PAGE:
Tamarind is one of the most versatile fruits in the Caribbean. This low hanging fruit can be picked from the tree, shelled and eaten as is. While this is a great way to use and eat tamarind, the fruit can also be used in a variety of different ways, the most popular of which are displayed below.
This is probably the most popular method of consuming tamarind, especially among children. Tamarind balls are made with shelled tamarinds, and white and brown sugar. Others choose to add spices, for additional flavor or for a spicy taste, while flour is another optional ingredient. In Barbados, they are sold both as sweet and sour and sweet and spicy. The Tamarind balls recipe is a very simple one, as it merely involves mixing everything together,
rolling the mixture into individual balls, and rolling the ball into either white or brown sugar.
To make this, you simply need water and sugar in addition to the tamarinds. The water is used to boil the tamarinds. The length of time you boil is dependent on how much acid you desire to remain the paste. Alternatively, instead of boiling, the tamarinds can soak in a little bit of water for a few hours or a day or two. Add sugar to the pulp formed after boiling or soaking and serve either at room temperature or cold.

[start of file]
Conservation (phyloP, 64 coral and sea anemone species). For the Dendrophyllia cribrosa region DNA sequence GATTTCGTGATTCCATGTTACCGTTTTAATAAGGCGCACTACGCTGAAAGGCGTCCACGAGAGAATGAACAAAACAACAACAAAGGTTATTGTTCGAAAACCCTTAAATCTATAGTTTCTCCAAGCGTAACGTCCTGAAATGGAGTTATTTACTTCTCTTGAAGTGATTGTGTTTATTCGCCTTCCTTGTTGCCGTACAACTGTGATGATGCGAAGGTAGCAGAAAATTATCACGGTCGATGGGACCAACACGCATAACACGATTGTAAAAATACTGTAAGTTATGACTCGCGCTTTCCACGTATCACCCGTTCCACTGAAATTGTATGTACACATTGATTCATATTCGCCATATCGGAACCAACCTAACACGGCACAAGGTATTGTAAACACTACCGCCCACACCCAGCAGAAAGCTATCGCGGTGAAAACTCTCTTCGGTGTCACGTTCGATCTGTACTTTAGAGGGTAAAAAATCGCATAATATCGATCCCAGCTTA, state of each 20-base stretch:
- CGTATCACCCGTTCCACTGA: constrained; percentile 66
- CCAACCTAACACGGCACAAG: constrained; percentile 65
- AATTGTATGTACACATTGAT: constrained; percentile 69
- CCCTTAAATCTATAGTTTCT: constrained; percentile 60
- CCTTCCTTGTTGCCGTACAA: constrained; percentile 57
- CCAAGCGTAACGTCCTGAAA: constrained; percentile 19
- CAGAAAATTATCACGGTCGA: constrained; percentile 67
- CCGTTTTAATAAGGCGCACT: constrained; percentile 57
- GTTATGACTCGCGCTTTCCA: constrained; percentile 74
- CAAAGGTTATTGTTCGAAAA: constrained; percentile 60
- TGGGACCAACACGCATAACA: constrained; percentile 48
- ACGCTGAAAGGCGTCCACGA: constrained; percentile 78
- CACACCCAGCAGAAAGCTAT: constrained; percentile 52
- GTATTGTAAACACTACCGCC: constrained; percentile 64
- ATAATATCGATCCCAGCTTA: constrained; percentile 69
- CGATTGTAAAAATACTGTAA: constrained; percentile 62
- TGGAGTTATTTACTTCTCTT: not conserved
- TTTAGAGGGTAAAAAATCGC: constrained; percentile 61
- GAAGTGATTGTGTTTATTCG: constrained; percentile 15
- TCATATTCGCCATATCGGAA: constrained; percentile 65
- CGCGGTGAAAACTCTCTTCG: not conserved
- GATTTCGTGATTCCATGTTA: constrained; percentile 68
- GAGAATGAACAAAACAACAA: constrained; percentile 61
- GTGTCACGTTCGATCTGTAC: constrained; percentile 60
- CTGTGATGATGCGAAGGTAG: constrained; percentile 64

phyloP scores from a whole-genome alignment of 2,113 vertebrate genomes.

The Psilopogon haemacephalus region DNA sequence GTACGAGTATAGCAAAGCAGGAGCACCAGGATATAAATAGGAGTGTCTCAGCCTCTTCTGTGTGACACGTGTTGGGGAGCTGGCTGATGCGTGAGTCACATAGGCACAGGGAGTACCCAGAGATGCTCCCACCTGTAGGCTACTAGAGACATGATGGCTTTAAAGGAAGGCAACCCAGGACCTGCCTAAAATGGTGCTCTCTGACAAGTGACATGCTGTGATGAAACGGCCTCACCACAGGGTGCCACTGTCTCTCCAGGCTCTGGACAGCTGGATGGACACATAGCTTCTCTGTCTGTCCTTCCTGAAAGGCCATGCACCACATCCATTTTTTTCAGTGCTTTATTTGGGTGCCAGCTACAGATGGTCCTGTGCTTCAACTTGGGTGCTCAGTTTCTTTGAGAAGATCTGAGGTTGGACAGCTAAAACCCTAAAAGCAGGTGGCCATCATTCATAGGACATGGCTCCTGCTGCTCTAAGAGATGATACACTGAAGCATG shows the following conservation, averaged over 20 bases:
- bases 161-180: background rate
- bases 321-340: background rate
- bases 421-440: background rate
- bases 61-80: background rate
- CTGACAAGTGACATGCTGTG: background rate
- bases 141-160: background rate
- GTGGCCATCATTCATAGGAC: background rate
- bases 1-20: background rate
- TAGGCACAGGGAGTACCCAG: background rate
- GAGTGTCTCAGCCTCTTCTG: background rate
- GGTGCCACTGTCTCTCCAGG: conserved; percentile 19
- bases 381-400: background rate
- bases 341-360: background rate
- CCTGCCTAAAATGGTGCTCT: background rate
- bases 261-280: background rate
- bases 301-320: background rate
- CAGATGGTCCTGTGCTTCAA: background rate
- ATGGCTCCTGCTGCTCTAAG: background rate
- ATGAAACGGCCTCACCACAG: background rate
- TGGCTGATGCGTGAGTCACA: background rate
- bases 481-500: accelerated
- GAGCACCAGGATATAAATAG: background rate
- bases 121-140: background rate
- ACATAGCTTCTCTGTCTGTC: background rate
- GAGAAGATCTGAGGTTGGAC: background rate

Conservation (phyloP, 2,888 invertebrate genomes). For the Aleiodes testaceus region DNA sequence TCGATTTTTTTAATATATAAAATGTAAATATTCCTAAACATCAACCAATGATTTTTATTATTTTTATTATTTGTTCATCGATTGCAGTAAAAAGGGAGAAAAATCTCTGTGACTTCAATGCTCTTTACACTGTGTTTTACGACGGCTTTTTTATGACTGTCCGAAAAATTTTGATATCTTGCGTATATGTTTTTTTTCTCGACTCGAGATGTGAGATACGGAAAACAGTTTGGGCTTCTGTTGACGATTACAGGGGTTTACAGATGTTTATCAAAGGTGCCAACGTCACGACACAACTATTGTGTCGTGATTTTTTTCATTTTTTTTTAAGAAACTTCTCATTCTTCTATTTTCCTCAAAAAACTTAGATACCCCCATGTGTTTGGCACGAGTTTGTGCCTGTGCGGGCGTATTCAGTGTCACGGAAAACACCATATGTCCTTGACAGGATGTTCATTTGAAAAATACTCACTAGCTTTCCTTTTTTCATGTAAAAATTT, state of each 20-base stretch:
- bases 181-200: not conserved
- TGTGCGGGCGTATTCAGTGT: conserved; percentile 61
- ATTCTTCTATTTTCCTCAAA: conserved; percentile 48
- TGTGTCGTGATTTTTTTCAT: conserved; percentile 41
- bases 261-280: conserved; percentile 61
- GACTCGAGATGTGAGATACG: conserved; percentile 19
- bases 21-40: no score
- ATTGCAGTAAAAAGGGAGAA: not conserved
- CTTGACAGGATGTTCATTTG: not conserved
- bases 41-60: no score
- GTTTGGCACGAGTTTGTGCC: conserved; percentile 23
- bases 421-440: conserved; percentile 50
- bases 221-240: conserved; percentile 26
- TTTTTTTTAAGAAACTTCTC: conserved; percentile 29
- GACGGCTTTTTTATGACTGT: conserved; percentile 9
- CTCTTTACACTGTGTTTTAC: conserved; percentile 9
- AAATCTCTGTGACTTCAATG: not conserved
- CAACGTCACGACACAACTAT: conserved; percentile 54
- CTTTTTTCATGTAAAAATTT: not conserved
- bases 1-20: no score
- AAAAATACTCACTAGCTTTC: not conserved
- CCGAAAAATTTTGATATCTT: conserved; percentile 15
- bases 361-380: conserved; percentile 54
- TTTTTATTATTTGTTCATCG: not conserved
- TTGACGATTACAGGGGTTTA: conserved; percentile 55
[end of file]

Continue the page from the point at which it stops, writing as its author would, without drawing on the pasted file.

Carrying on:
This follows the same recipe as the paste, however, the objective is getting the liquid only. Therefore, more water should be added in order to ensure you can get a fair amount of liquid and as the tamarind pulp beings to form, separate the solid from the liquid. This will give you a delicious syrup that can be added to water to make Tamarind Juice, or served over crushed ice as a Snow Cone.
This has become a popular ingredient for rotis, as it add a sweet and spicy flavor to them. Tamarind Chutney is sold locally in stores, but can also be made quite simply at home in your kitchen. All you need is tamarinds (of course), onions, pepper, salt, sugar, garlic, lime juice and water, with other optional ingredients such as scallions and cilantro. Ideally, you begin by making the tamarind paste (boil the shelled tamarinds in about 2 cups of water for 15 to 20 minutes). Then, remove the seeds from the tamarinds, so that only the solid a seedless pulp remains. Add your chopped onions, garlic and the other ingredients to the pulp on the stove and cook for 20 additional minutes. Finally, purée this mixture in a blender so that it becomes a smooth sauce. Taste, and add more salt, sugar or pepper depending on your preference.
In addition to these amazing uses and recipes, Tamarind can also be used as a flavoring for various foods such as chicken, fish, salads and potatoes to name a few. As such, you can essentially have a lunch/dinner, with drink and desert that is all ‘bout Tamarind.
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